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The Battle With Screen Addiction

Updated: Apr 3

These days it’s a rare person who does not have some form of screen addiction: whether to reading the news incessantly, or surfing social media, or something else, we’re all out there… Searching… I do it myself -- I like to look at pictures, so my screen addiction usually includes Instagram and Pinterest. In recent late nights I find myself scrolling-scrolling-scrolling, not really being present with what I’m seeing very intentionally, but just incessantly scrolling, almost with a twinge of desperation, definitely anxiety.

I realized at one point that I am indeed searching for something. So I began to ask myself as I scrolled, ”what am I searching for? What am I missing right now that I has me on here doing this? What’s wrong with me right now?!” When I first began to ask myself this, it was a big fat I don’t know as my response, and I truly didn’t know what I was doing, why I was doing it, and more importantly, why I could not make myself stop, even though I was extremely tired and ready for bed.

As I caught myself more and more in this state, and began asking myself, just as incessantly as I was scrolling, why I was doing it, some new answers began to show up. Some nights I was searching for connection. Some nights I was searching for meaning. Other nights I was searching for inspiration, or something positive to grasp onto. Something to give me hope in the midst of our world’s chaos that things would be ok when I woke up in the morning. Now I have something to work with!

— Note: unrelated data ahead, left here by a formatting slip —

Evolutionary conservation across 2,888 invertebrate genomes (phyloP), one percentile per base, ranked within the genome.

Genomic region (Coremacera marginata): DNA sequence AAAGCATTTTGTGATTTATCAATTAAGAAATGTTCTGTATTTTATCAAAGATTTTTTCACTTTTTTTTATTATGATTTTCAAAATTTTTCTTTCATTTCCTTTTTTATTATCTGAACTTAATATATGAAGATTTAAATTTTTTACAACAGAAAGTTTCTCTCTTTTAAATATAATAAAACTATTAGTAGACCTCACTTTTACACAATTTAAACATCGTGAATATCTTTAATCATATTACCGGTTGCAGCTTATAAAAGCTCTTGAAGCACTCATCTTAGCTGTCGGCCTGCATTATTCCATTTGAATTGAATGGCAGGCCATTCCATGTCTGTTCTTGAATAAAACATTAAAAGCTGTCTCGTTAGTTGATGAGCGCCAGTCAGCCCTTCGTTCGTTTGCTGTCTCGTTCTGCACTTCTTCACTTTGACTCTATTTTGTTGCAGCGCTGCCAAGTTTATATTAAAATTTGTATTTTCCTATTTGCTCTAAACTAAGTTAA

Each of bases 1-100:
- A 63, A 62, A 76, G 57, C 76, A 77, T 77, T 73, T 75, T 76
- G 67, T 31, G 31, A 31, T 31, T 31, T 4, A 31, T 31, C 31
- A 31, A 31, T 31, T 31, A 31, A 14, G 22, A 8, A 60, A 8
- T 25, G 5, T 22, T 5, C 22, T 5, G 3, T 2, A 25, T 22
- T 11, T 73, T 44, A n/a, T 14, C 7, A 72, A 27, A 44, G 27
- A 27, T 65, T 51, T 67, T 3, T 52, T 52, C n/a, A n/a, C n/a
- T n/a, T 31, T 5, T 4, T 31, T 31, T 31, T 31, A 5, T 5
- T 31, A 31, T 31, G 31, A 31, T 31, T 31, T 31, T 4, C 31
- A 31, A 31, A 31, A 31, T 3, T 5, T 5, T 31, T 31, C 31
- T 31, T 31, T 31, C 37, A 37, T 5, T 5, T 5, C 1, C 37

How do we make it stop?

I think searching within for these things (connection, meaning, inspiration, hope) is one way. We are trained in so many ways to search outside of ourselves constantly. But going within is much more sustainable, and yields much richer results. But it’s active, and scrolling is passive, so yes, it will take some self-discipline and dedication to make this shift.

This is where dedication to a spiritual practice or spiritual teaching is incredibly helpful as a byproduct of those is self-discipline.

And, of course, working with a therapist to explore what connection means to you, how you find meaning in life, and what brings you inspiration or gives you hope.

If you're an HSP, having deep conversations with loved ones about these themes could be rewarding on many levels. If you're an introvert, journaling with these questions could be a great start.

Here's some logistical tips for limiting your screen time:

1. Keep your phone out of your bedroom-at all times, or at least at bedtime. Let the last thing you do before sleeping and the first thing you do upon waking be connecting to yourself or the people you live with rather than checking social media or news.

2. Set time limits for yourself when you do read the news, scroll social media or watch videos. And stick to it!

3. Know your purpose for the scrolling before you start, and stick to it! Searching for one piece of information? Put the phone down or close the app once you find it!

Want to know more? Here's an article I found about how smartphone addiction could be changing your brain.


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